Ocean City Today
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Worcester Co. commissioners forgo raises during next term

By Brian Gilliland | Nov 30, 2017

(Dec. 1, 2017) The Worcester County Commissioners could have received a small raise next fiscal year, but last Tuesday opted not to accept the 1.5 percent increase to which they were entitled.

The 2005 resolution that set the commissioners’ salaries at $25,000 allows them to tie their salaries to the pay adjustments the county employees received during the previous commissioners’ term.

Consequently, if the employees get a bump during the four-year term of one set of commissioners, the commissioners in the next term can get one as well. Further, the effect is cumulative, so as county employees’ paychecks increase over a four-year period, so too does the potential increase to the commissioners’ salaries. This is providing the commissioners agree to it do it.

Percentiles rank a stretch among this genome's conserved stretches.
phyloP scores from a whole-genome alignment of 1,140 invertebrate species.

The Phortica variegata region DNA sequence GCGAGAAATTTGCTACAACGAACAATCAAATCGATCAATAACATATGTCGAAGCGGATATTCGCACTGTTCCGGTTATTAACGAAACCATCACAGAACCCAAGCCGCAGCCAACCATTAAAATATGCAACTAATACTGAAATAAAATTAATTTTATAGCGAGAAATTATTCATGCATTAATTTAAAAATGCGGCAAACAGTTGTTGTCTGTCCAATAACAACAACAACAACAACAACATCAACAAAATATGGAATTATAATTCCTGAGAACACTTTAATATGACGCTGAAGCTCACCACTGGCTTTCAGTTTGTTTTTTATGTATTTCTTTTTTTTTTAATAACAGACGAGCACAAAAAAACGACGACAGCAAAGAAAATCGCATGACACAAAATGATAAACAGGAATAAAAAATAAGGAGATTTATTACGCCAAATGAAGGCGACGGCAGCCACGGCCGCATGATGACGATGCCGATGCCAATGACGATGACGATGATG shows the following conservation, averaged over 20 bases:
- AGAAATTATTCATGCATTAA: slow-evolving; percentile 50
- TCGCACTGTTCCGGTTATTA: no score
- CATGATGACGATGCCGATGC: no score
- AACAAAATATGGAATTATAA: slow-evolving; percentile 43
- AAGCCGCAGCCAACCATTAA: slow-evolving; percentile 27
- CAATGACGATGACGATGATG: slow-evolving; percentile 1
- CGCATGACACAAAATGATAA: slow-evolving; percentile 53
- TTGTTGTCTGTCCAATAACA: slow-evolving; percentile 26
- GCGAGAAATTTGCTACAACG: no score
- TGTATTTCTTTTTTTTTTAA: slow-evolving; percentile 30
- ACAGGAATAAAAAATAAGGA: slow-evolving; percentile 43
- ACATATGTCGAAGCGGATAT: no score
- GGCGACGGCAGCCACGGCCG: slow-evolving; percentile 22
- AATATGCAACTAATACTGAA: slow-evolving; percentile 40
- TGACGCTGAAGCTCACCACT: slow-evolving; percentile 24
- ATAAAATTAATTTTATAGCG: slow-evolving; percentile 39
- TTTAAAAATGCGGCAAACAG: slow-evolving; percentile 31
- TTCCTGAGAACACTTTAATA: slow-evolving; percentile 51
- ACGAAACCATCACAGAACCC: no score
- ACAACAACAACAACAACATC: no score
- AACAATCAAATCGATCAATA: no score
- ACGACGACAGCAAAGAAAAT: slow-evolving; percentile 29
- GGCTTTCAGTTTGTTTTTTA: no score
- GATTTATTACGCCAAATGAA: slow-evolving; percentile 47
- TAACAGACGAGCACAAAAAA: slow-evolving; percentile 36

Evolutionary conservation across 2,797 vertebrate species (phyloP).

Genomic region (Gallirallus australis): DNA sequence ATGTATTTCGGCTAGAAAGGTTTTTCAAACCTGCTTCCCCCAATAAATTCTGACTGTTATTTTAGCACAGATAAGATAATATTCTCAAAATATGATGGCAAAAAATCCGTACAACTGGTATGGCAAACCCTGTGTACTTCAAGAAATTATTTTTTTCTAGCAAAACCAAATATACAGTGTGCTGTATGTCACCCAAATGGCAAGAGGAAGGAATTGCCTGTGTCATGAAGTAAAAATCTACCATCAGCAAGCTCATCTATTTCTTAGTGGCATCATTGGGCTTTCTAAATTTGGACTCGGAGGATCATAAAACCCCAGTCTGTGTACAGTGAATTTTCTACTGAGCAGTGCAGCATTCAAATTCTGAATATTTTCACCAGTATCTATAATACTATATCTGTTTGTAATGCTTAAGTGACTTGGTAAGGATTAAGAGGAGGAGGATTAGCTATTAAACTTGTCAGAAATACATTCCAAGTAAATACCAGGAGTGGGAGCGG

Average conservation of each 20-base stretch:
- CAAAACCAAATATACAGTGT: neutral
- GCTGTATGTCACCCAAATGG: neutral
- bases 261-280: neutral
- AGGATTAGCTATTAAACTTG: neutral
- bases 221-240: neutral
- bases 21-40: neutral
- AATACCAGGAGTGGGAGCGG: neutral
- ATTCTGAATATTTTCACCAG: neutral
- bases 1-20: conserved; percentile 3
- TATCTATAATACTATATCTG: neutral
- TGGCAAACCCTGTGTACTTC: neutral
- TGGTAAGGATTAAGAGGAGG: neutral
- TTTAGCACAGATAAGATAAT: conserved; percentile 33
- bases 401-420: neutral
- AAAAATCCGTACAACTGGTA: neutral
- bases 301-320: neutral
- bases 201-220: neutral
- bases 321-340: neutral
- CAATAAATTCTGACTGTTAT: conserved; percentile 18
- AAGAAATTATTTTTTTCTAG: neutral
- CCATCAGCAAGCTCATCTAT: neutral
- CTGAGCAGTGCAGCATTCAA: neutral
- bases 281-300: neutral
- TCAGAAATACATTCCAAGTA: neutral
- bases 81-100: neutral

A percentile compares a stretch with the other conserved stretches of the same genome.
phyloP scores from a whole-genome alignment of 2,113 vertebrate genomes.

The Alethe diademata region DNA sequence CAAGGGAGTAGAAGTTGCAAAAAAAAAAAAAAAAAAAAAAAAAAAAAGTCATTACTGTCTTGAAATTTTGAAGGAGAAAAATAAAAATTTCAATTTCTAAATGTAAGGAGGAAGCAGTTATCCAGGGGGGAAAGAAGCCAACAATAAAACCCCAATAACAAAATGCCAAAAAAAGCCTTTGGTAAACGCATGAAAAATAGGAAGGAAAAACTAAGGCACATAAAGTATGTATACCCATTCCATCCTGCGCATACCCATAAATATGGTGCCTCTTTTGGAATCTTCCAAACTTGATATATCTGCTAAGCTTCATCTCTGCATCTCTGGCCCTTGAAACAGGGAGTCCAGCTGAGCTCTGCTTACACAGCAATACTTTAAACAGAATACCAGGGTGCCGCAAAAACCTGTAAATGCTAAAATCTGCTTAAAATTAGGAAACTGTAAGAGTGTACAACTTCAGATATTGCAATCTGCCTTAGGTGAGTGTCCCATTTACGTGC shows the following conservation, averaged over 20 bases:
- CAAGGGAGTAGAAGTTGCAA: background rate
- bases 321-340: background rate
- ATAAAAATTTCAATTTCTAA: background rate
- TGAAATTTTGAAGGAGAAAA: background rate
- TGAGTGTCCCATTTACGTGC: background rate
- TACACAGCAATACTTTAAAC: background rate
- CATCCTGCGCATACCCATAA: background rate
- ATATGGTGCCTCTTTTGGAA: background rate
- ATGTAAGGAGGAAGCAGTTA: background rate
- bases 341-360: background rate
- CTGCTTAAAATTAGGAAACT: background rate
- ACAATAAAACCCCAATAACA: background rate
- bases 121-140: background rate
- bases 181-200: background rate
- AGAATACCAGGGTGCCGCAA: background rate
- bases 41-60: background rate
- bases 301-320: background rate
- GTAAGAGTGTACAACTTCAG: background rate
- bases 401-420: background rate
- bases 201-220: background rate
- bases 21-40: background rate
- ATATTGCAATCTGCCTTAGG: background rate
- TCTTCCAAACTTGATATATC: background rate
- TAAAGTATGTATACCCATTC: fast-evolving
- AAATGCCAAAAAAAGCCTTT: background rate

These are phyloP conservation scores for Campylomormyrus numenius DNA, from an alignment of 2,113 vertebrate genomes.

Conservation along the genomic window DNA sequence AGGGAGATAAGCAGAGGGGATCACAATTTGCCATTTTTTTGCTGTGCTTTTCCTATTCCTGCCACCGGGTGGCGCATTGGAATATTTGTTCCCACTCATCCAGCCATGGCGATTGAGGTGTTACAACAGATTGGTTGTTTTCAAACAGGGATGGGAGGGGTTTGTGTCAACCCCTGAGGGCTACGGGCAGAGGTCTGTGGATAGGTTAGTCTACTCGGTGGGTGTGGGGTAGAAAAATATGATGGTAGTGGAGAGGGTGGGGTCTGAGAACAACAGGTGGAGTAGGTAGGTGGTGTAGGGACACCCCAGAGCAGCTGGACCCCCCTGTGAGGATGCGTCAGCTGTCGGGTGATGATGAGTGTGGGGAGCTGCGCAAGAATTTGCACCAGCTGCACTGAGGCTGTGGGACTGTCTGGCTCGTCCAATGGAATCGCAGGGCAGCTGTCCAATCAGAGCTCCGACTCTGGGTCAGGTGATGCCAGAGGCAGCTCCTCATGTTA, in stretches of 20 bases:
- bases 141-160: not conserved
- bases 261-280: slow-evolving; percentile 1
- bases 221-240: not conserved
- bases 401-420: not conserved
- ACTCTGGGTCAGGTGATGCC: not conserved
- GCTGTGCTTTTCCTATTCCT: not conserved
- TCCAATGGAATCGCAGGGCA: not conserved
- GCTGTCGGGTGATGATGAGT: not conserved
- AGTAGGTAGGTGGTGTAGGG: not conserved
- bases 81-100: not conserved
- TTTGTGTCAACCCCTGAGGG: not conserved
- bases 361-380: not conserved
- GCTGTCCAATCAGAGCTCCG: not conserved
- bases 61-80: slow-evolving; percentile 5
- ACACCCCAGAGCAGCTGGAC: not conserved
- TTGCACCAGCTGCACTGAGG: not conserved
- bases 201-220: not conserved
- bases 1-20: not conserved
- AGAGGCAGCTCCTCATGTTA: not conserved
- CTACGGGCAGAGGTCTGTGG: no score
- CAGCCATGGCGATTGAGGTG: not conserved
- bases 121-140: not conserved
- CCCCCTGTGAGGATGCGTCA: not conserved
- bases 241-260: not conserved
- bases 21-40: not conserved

They elected not to invoke the formula for the four-year term that began in 2006, even though it would have meant a raise of more than $3,000. They did decide to take the $1,000 boost the employee pay schedule generated for them in the subsequent four years, but took a pass this time around.

According to a memo to the board from Assistant County Administrator Kelly Shannahan, employees received a half-percent cost-of-living adjustment in fiscal 2015 and a one-percent increase for this fiscal year. No adjustments were made to county staff salaries in fiscal 2016 and 2017.

Based on those figures, the commissioners were entitled to a 1.5 percent increase, or $390, starting in the next fiscal year. However, the commissioners voted 6-0, with Commissioner Joe Mitrecic absent, to waive the raises for the next term.

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